7.3 Bending Data

The ICEA recommended values of minimum bending radii for rubber and rubber-like compounds and varnished cambric cables are given in TABLE 3.

As mentioned before, it is important to install cables without sharp bends to minimize stress points. The ICEA recommended bending data do not apply to conduits in which cables may be pulled under tension. In cases of conduit bends, larger radius bend should be required.

7.4 Pulling Tensions

Since cables can be damaged by applying excessive pulling tension or by sharp bends in poorly constructed duct banks, the following are some of the cautions that should be considered to minimize damage to cables during installation.

1. Do not exceed the required fill as set by the NEC.

2. Calculate the jam ratio for the selected cable and conduit sizes.

3. Avoid sharp bends of the cable during pulling.

4. Use adequate lubrication to avoid friction. (Use the correct kind of lubricant.)

5. Check end seals for intactness after installation.

6. In rack-type installation, use rollers to prevent cable from dragging on the rack.

In duct and conduit runs, the tension for a straight pull can be calculated by the formula

TLwf =

where T is the pulling weight L is the length to feet pulled w is the weight of cable (lb/ft) f is the friction coefficient, approximately = 0.5 To pull cables in conduits and ducts, the cables can be gripped directly by a pulling eye or basket-weave pulling grip. The basket-weave grip is usually used for relatively light pulls, whereas pulling eye is used for heavier pulls.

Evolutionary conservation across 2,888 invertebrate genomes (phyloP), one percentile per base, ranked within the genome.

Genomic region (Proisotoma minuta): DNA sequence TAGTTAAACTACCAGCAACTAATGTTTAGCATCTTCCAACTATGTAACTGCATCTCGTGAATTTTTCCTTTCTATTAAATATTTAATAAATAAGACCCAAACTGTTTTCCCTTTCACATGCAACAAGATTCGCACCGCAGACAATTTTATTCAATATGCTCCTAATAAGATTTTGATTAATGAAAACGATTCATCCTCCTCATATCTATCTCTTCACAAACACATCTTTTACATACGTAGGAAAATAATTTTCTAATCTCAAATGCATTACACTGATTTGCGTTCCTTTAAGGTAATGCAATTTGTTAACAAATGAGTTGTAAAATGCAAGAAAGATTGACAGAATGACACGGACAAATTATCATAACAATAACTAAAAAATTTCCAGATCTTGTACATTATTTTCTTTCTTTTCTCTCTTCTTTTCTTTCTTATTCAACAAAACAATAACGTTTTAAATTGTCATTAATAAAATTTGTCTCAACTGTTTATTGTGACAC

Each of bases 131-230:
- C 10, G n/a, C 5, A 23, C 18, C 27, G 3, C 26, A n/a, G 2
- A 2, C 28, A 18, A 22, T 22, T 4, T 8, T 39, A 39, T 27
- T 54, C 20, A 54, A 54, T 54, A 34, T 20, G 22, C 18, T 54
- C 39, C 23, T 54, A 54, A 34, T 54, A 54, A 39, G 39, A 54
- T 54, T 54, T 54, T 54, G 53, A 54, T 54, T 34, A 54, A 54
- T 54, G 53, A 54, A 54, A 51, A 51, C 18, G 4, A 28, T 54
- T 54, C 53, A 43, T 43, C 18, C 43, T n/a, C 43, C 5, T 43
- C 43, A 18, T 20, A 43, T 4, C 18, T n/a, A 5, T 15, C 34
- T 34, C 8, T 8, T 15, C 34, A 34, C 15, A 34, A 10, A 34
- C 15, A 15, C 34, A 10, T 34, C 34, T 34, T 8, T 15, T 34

The following tension limitations apply when pulling cables:

Direct pull of conductor: When pulling force is applied directly to the conductor, the maximum pull should not exceed 0.008 lb/circular mil area of cross section for copper 0.008 for hard-drawn, 0.006-0.008 for three-fourth hard-drawn, 0.003-0.004 for one-half hard-drawn, 0.002-0.004 for soft aluminum and 0.75 for hard-drawn aluminum.

Grip over lead sheath: When a grip is applied over lead-sheathed cables, the pulling force shall be limited to 1500 psi of sheath cross section.

Grip over nonmetallic sheath: When a grip is applied over a nonmetallic sheathed cable, the pulling force should not be over 1000 lb provided it does not exceed the force calculated in a direct pull of conductor.

Pulling around bends: The pulling force around bends in conduit should not exceed 300 times the radius of the bend in feet.


TABLE 3 Recommended Bending Data for Cable

8. Maintenance of Cables

Visual inspection of the cable, conduit, manholes, and so on, and electrical maintenance testing are the major maintenance procedures for cable systems.

Visual inspection

Visual inspection can be made on energized cables, but if cables are to be touched or moved they should be de-energized. Cables in vaults, substations rooms, manholes, and at other locations should be inspected for the following on a yearly basis:

1. Physical damage, sharp bends, and excessive tension

2. Oil leaks, soft spots, and insulation swelling

3. Poor ground connections, metallic-sheath bonding deterioration, corroded cable supports, and continuity of main grounding system

4. Cracked jackets of nonleaded cables

5. Damage to i reproofing

6. Tracking or corona

7. Soft spots in terminations and splices

8. Inspect the manhole for spalling concrete and standing water

9. Potheads should be inspected for oil or compound leaks (dirt and grime should be cleaned off and connections checked for tightness)

Aerial cables should be inspected for mechanical damage caused by vibration or deterioration of support and suspension system. Inspection should be made of cables for insulation abrasion and cable being bent or pinched.

---

 

Top of Page

PREV.   NEXT Electrical power equipment maintenance & testing HOME